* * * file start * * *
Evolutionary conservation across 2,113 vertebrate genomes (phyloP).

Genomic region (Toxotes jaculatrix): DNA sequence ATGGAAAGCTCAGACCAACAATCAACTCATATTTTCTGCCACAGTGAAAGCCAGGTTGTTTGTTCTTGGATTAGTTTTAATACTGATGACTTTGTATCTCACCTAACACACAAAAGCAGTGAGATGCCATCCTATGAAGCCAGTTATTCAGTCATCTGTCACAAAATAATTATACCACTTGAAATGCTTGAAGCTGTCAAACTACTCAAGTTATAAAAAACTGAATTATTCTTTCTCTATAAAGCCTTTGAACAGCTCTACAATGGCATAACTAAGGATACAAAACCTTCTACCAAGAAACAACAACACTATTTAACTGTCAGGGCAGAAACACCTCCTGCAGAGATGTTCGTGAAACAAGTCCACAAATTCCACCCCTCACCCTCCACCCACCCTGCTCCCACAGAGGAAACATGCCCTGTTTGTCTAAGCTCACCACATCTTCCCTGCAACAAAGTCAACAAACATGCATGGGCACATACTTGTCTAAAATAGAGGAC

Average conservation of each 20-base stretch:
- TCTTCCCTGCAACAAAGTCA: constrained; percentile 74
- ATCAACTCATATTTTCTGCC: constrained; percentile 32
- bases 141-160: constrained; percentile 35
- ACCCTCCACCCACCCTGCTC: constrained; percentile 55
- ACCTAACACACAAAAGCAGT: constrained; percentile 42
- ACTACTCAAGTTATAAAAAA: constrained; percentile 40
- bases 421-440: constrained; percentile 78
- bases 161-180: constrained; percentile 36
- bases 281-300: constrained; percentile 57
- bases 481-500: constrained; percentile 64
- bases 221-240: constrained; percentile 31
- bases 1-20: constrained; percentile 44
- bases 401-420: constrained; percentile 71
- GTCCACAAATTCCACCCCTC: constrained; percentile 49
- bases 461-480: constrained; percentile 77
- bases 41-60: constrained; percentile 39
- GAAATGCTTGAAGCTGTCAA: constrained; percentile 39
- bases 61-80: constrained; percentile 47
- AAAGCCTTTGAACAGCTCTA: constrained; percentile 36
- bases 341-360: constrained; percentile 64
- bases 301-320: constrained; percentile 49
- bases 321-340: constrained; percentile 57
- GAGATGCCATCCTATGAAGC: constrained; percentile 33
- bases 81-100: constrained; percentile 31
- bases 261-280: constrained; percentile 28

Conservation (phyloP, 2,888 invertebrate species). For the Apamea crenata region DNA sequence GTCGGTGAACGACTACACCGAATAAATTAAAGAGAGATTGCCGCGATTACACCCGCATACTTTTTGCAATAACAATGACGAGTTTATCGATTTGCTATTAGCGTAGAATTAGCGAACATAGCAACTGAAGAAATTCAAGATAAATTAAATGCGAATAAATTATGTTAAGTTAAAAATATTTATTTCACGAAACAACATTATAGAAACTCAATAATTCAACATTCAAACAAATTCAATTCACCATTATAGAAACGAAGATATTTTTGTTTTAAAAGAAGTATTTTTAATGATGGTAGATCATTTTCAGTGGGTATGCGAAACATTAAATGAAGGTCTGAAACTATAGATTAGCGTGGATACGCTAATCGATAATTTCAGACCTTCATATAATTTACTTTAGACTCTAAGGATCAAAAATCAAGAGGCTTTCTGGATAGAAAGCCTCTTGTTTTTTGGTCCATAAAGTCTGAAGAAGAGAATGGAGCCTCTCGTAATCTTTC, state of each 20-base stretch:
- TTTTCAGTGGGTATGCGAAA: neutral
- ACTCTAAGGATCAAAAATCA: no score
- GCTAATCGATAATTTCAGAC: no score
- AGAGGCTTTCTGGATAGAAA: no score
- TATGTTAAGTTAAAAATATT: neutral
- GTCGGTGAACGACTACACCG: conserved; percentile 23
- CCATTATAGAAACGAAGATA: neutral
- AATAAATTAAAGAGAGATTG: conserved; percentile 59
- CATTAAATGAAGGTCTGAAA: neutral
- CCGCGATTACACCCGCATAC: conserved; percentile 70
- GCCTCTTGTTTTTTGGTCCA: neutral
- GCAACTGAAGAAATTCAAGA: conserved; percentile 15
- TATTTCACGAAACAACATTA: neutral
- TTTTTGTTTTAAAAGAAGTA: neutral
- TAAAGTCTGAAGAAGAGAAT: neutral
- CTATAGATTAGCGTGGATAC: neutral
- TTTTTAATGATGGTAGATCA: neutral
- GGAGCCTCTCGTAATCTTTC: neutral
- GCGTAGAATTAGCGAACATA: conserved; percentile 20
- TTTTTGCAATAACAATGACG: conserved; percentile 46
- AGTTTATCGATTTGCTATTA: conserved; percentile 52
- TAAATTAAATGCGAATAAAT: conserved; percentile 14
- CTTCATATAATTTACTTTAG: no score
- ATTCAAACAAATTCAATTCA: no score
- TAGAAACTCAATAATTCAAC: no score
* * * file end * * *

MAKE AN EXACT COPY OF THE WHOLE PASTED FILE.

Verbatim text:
Evolutionary conservation across 2,113 vertebrate genomes (phyloP).

Genomic region (Toxotes jaculatrix): DNA sequence ATGGAAAGCTCAGACCAACAATCAACTCATATTTTCTGCCACAGTGAAAGCCAGGTTGTTTGTTCTTGGATTAGTTTTAATACTGATGACTTTGTATCTCACCTAACACACAAAAGCAGTGAGATGCCATCCTATGAAGCCAGTTATTCAGTCATCTGTCACAAAATAATTATACCACTTGAAATGCTTGAAGCTGTCAAACTACTCAAGTTATAAAAAACTGAATTATTCTTTCTCTATAAAGCCTTTGAACAGCTCTACAATGGCATAACTAAGGATACAAAACCTTCTACCAAGAAACAACAACACTATTTAACTGTCAGGGCAGAAACACCTCCTGCAGAGATGTTCGTGAAACAAGTCCACAAATTCCACCCCTCACCCTCCACCCACCCTGCTCCCACAGAGGAAACATGCCCTGTTTGTCTAAGCTCACCACATCTTCCCTGCAACAAAGTCAACAAACATGCATGGGCACATACTTGTCTAAAATAGAGGAC

Average conservation of each 20-base stretch:
- TCTTCCCTGCAACAAAGTCA: constrained; percentile 74
- ATCAACTCATATTTTCTGCC: constrained; percentile 32
- bases 141-160: constrained; percentile 35
- ACCCTCCACCCACCCTGCTC: constrained; percentile 55
- ACCTAACACACAAAAGCAGT: constrained; percentile 42
- ACTACTCAAGTTATAAAAAA: constrained; percentile 40
- bases 421-440: constrained; percentile 78
- bases 161-180: constrained; percentile 36
- bases 281-300: constrained; percentile 57
- bases 481-500: constrained; percentile 64
- bases 221-240: constrained; percentile 31
- bases 1-20: constrained; percentile 44
- bases 401-420: constrained; percentile 71
- GTCCACAAATTCCACCCCTC: constrained; percentile 49
- bases 461-480: constrained; percentile 77
- bases 41-60: constrained; percentile 39
- GAAATGCTTGAAGCTGTCAA: constrained; percentile 39
- bases 61-80: constrained; percentile 47
- AAAGCCTTTGAACAGCTCTA: constrained; percentile 36
- bases 341-360: constrained; percentile 64
- bases 301-320: constrained; percentile 49
- bases 321-340: constrained; percentile 57
- GAGATGCCATCCTATGAAGC: constrained; percentile 33
- bases 81-100: constrained; percentile 31
- bases 261-280: constrained; percentile 28

Conservation (phyloP, 2,888 invertebrate species). For the Apamea crenata region DNA sequence GTCGGTGAACGACTACACCGAATAAATTAAAGAGAGATTGCCGCGATTACACCCGCATACTTTTTGCAATAACAATGACGAGTTTATCGATTTGCTATTAGCGTAGAATTAGCGAACATAGCAACTGAAGAAATTCAAGATAAATTAAATGCGAATAAATTATGTTAAGTTAAAAATATTTATTTCACGAAACAACATTATAGAAACTCAATAATTCAACATTCAAACAAATTCAATTCACCATTATAGAAACGAAGATATTTTTGTTTTAAAAGAAGTATTTTTAATGATGGTAGATCATTTTCAGTGGGTATGCGAAACATTAAATGAAGGTCTGAAACTATAGATTAGCGTGGATACGCTAATCGATAATTTCAGACCTTCATATAATTTACTTTAGACTCTAAGGATCAAAAATCAAGAGGCTTTCTGGATAGAAAGCCTCTTGTTTTTTGGTCCATAAAGTCTGAAGAAGAGAATGGAGCCTCTCGTAATCTTTC, state of each 20-base stretch:
- TTTTCAGTGGGTATGCGAAA: neutral
- ACTCTAAGGATCAAAAATCA: no score
- GCTAATCGATAATTTCAGAC: no score
- AGAGGCTTTCTGGATAGAAA: no score
- TATGTTAAGTTAAAAATATT: neutral
- GTCGGTGAACGACTACACCG: conserved; percentile 23
- CCATTATAGAAACGAAGATA: neutral
- AATAAATTAAAGAGAGATTG: conserved; percentile 59
- CATTAAATGAAGGTCTGAAA: neutral
- CCGCGATTACACCCGCATAC: conserved; percentile 70
- GCCTCTTGTTTTTTGGTCCA: neutral
- GCAACTGAAGAAATTCAAGA: conserved; percentile 15
- TATTTCACGAAACAACATTA: neutral
- TTTTTGTTTTAAAAGAAGTA: neutral
- TAAAGTCTGAAGAAGAGAAT: neutral
- CTATAGATTAGCGTGGATAC: neutral
- TTTTTAATGATGGTAGATCA: neutral
- GGAGCCTCTCGTAATCTTTC: neutral
- GCGTAGAATTAGCGAACATA: conserved; percentile 20
- TTTTTGCAATAACAATGACG: conserved; percentile 46
- AGTTTATCGATTTGCTATTA: conserved; percentile 52
- TAAATTAAATGCGAATAAAT: conserved; percentile 14
- CTTCATATAATTTACTTTAG: no score
- ATTCAAACAAATTCAATTCA: no score
- TAGAAACTCAATAATTCAAC: no score